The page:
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What Kind of Leader are You?

We’ve determined that the more styles a leader exhibits, the better. Leaders who have mastered four or more—especially the authoritative, democratic, affiliative and coaching styles—garner the very best results. And the most effective leaders switch flexibly among the leadership styles as needed.
Very few leaders possess all six styles. In fact, the most common responses to these findings have been, “But I have only two of those!”
It’s important that a leader understand He/She can learn new styles. To do so, He/she must first understand which emotional intelligence competencies underlie the leadership styles He/she is lacking. She can then work to increase her aptitude for those.
For instance, an affiliative leader has a high capacity for empathy. Empathy—sensing how people are feeling—allows the affiliative leader to respond to employees in a way that aligns with that person’s emotions, thus building a bond.
So if you are a pacesetting leader who wants to use the affiliative style more often, be mindful of situations in which you lack empathy and hone your communication skills to improve your relationships.
Truly effective leader’s use these styles interchangeably, the right one at just the right time and in the right measure. Expand your repertoire and you’ll see: The payoff is in the results.



Authoritative leaders mobilize people toward a vision. When a nationwide fast food chain struggled with plummeting sales, its vice president of marketing turned the story around by rewriting the company’s mission statement to focus on customer convenience.
With a clear vision, local managers started acting like entrepreneurs, opening new, successful branches in ingenious locations: busy street corners, airports and hotel lobbies.
The research indicates that of the six leadership styles, the authoritative one is most effective. By framing the individual tasks within a grand vision, the authoritative leader defines standards that revolve around that vision. The standards for success are clear to all, as are the rewards.
The approach, however, can fail when a leader is working with a team of peers who are more experienced than he is. They may see the leader as pompous.


A coaching leader helps employees identify their unique strengths and weaknesses, and ties them to their personal and career aspirations. These leaders are willing to put up with short-term failure if it furthers long-term learning.
Of the six styles, our research found that the coaching style is used least often. Many leaders told us they don’t have the time. But leaders who ignore this style are passing up a powerful tool; its impact on climate and performance are markedly positive.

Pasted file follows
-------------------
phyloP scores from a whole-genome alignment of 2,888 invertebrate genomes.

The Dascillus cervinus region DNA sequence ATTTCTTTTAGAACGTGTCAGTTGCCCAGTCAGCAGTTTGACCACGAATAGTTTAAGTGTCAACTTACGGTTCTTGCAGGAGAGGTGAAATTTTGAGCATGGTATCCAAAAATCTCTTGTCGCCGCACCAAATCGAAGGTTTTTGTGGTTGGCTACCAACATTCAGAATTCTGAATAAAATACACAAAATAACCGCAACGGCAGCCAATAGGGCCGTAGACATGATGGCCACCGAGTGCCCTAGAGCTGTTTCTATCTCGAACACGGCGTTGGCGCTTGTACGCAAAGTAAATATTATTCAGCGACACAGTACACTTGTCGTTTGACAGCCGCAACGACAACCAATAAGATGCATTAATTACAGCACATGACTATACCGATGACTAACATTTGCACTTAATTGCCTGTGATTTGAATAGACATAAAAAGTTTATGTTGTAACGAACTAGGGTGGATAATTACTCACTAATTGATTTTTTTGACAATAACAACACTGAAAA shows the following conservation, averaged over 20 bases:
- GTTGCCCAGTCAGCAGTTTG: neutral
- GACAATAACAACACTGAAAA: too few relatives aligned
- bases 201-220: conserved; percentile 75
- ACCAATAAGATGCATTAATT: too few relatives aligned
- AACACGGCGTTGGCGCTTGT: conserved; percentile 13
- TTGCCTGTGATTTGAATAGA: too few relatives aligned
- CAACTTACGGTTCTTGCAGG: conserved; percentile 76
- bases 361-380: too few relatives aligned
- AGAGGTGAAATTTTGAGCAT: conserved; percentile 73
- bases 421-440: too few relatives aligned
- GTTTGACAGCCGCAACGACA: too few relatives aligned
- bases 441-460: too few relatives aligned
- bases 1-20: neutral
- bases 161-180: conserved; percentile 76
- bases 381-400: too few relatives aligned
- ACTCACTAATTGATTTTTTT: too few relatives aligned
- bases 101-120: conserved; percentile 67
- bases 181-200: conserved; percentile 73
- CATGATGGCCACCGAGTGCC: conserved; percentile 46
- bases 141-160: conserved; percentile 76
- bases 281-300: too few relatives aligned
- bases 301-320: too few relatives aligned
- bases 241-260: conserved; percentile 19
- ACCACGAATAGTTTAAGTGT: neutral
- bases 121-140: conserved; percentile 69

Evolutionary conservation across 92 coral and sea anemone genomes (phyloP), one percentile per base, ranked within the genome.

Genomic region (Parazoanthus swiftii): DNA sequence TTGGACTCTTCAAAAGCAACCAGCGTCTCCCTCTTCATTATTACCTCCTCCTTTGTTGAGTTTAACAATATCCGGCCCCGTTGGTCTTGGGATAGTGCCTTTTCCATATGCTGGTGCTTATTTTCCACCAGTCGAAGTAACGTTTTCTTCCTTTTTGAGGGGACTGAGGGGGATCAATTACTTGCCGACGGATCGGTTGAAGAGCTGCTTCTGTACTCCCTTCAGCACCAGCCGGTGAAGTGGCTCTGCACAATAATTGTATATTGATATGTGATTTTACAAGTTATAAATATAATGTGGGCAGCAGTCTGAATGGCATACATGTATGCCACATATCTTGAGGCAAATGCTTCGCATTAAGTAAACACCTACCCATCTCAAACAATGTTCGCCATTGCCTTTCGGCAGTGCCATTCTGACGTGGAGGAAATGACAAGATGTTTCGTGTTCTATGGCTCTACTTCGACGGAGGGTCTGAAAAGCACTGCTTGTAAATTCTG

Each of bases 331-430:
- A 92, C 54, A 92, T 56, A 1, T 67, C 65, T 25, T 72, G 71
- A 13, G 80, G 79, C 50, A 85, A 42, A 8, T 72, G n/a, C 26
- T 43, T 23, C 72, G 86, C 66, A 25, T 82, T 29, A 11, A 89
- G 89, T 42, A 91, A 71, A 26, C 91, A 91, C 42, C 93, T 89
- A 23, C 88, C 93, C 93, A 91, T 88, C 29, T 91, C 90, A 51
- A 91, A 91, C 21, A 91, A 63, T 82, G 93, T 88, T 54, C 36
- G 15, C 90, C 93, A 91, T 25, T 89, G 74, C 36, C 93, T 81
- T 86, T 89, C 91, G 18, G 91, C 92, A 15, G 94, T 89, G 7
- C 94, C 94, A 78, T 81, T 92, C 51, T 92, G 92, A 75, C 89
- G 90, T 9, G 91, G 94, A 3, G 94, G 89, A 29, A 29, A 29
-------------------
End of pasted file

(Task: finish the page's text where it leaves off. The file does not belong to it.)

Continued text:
By contrast, the coaching style makes little sense when employees are resistant to learning. And it fails if the leader lacks the expertise to help the employee along.



The affiliative leader strives to keep employees happy and to create harmony among them. The affiliative leader offers ample positive feedback, providing a sense of recognition and reward for work well done. 
But its exclusive focus on praise can allow poor performance to go uncorrected; employees may perceive that mediocrity is tolerated. And because affiliative leaders rarely offer constructive advice on how to improve, employees must figure out how to do so on their own. 
Perhaps that is why many affiliative leaders use this style in close conjunction with the authoritative style. Authoritative leaders state a vision, set standards and let people know how their work is furthering the group’s goals. Alternate that with the caring, nurturing approach of the affiliative leader and you have a potent combination.


When a school administrator was told to shut down one of her schools due to a financial crisis, she immediately called a meeting of all the teachers and staff to discuss the details. After two months of meetings, it was clear to all: The school would have to close. But by permitting the school’s constituents to reach that decision collectively, she received none of the backlash that would have usually accompanied such a move. 
Spending time to achieve people’s buy-in allows a democratic leader to build trust, respect and commitment. And because they have a say in setting their goals, people operating in a democratic system tend to be very realistic about what can and cannot be accomplished.
One of this style’s more exasperating consequences can be endless meetings where the only visible result is scheduling more meetings. And the democratic style, of course, makes very little sense when employees are not informed enough to offer sound advice. 


Pacesetting leaders expect excellence and self-direction. This is a style that should be used sparingly; many employees feel overwhelmed by the pacesetter’s demands for excellence and their morale drops. Work becomes too task-focused. 
As for rewards, the pacesetter either gives no feedback on how people are doing or jumps in to take over when she thinks they’re lagging. And if the leader should leave, people feel directionless. 
This approach only works well when employees are self-motivated, highly competent and need little direction. 


Coercive leaders demand blind obedience, which can be damaging. Most high-performing workers seek the satisfaction of work well done, and the coercive style erodes such pride. The style also undermines one of the leader’s prime tools—motivating people by showing them how their job fits into a grand, shared mission. 
The coercive style should be used only with extreme caution and in the few situations when it is absolutely imperative, such as during a turnaround or with problem employees with whom all else has failed.